A Mayo Clinic lab member is purifying an adenovirus vector for preclinical testing. A novel single-cycle adenovirus vaccine platform developed by Mayo Clinic will be used to target multiple infectious diseases and cancer indications, beginning with a phase 1 clinical study using the platform as a vaccine for COVID-19. Developed to enhance the expression of target antigens, the single-cycle adenovirus platform is under investigation for its ability to amplify immune responses. In contrast to replication-defective… (Source: News from Mayo Clinic)
Source: News from Mayo Clinic - July 6, 2021 Category: Databases & Libraries Source Type: news

Improving Cancer Immunotherapy with Anti-Cancer Adenoviruses
Researchers use a mesenchymal stromal cell-based vector to deliver multiple viruses simultaneously to improve CAR-T cell anti-tumor activity. (Source: The Scientist)
Source: The Scientist - June 25, 2021 Category: Science Tags: The Marketplace Source Type: news

Microscopy deep learning predicts viral infections
(University of Zurich) When viruses infect cells, changes in the cell nucleus occur, and these can be observed through fluorescence microscopy. Using fluorescence images from live cells, researchers at the University of Zurich have trained an artificial neural network to reliably recognize cells that are infected by adenoviruses or herpes viruses. The procedure also identifies severe acute infections at an early stage. (Source: EurekAlert! - Infectious and Emerging Diseases)
Source: EurekAlert! - Infectious and Emerging Diseases - June 21, 2021 Category: Infectious Diseases Source Type: news

ONCOS-102 Vaccine Showing Impressive Results for Mesothelioma
The novel immunotherapy vaccine ONCOS-102 may become the answer for the large percentage of mesothelioma cancer patients who fail to respond to a recently approved checkpoint inhibitor combination of treatment. ONCOS-102, a genetically modified oncolytic adenovirus, showed an overall survival rate of between 21.9 and 25 months in a randomized phase II clinical trial when combined with standard chemotherapy in a first-line setting. By comparison, patients in the trial receiving only standard chemotherapy had a median survival of just 13.5 months. The vaccine is the lead product of Targovax, a small Scandinavian bio...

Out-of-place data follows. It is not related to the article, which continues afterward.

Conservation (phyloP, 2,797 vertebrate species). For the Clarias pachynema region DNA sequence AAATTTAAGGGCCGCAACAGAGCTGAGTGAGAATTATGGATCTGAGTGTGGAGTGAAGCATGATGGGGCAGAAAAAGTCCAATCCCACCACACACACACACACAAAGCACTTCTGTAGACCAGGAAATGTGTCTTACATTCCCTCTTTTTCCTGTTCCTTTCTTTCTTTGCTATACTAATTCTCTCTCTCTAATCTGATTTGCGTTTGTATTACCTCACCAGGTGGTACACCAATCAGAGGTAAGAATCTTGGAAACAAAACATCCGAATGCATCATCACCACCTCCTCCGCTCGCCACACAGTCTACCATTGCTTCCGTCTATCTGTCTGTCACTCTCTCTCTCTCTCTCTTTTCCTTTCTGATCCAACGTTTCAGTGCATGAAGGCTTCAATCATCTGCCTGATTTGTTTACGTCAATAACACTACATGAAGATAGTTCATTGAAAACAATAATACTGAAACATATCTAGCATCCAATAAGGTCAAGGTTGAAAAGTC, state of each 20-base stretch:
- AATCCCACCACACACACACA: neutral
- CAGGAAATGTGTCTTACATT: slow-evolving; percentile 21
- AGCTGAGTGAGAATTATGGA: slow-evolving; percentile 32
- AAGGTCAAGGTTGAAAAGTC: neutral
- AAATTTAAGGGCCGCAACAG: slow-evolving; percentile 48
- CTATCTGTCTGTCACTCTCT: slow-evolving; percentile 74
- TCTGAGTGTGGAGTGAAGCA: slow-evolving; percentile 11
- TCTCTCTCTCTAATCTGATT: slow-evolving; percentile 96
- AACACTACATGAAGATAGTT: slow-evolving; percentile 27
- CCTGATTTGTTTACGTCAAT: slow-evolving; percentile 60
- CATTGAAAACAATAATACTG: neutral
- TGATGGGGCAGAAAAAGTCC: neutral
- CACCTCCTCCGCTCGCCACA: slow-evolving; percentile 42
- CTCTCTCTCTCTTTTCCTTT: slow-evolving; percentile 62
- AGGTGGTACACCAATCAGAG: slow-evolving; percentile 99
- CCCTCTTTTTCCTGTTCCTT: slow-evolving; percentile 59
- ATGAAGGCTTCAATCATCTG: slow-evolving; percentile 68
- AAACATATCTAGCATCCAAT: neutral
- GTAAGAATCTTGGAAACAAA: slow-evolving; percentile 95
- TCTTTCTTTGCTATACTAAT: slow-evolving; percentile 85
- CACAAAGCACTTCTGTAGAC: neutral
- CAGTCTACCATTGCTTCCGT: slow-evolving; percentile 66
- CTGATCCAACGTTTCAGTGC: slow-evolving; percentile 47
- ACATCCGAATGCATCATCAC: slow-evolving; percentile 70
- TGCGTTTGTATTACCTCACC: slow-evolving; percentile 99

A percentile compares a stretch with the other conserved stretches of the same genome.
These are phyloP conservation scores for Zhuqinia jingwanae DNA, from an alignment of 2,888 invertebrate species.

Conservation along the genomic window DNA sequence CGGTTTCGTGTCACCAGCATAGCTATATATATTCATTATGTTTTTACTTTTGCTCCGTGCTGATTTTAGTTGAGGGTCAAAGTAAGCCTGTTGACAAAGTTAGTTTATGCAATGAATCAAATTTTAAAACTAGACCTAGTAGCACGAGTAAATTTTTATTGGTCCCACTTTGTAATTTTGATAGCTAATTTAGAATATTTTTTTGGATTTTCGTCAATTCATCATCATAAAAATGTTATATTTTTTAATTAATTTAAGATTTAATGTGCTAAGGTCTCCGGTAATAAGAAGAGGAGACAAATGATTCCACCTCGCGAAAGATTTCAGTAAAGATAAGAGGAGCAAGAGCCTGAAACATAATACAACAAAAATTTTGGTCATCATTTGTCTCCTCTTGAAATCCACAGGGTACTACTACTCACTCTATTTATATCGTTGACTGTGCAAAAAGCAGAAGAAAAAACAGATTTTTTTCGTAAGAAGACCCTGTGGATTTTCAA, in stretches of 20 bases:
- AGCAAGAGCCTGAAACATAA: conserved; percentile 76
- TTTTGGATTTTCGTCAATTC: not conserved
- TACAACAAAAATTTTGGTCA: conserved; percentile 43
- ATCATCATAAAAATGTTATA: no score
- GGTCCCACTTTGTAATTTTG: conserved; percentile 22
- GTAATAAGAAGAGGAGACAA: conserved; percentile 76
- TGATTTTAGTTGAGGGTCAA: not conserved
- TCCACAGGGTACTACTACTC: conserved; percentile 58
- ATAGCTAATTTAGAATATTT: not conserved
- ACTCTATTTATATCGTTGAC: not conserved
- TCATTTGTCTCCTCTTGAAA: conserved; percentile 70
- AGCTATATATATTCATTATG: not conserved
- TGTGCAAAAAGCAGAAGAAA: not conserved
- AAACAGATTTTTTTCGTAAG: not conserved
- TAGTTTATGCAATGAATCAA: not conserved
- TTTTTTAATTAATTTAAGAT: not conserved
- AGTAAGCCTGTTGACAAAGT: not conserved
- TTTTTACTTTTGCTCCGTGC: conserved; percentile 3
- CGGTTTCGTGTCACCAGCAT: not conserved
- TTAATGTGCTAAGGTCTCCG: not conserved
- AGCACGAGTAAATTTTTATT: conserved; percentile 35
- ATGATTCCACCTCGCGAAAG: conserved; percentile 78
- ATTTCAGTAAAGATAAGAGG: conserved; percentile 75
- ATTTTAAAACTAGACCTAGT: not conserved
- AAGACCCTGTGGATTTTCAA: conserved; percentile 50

Source: Asbestos and Mesothelioma News - June 17, 2021 Category: Environmental Health Authors: Fran Mannino Source Type: news

Are There Clinically Meaningful Differences Between anti-COVID-19 Vaccines?
A health worker prepares to administer the COVID-19 vaccine to her colleague at a hospital in Mogadishu, Somalia.In a video message on May 24 to the World Health Assembly , the decision-making body of UN agency WHO, UN Secretary-General Antonio Guterres warned against the dangers of “a two-speed global response”, a concern he has frequently expressed. “Sadly, unless we act now, we face a situation in which rich countries vaccinate the majority of their people and open their economies, while the virus continues to cause deep suffering by circling and mutating in the poorest countries,” he said. Credi...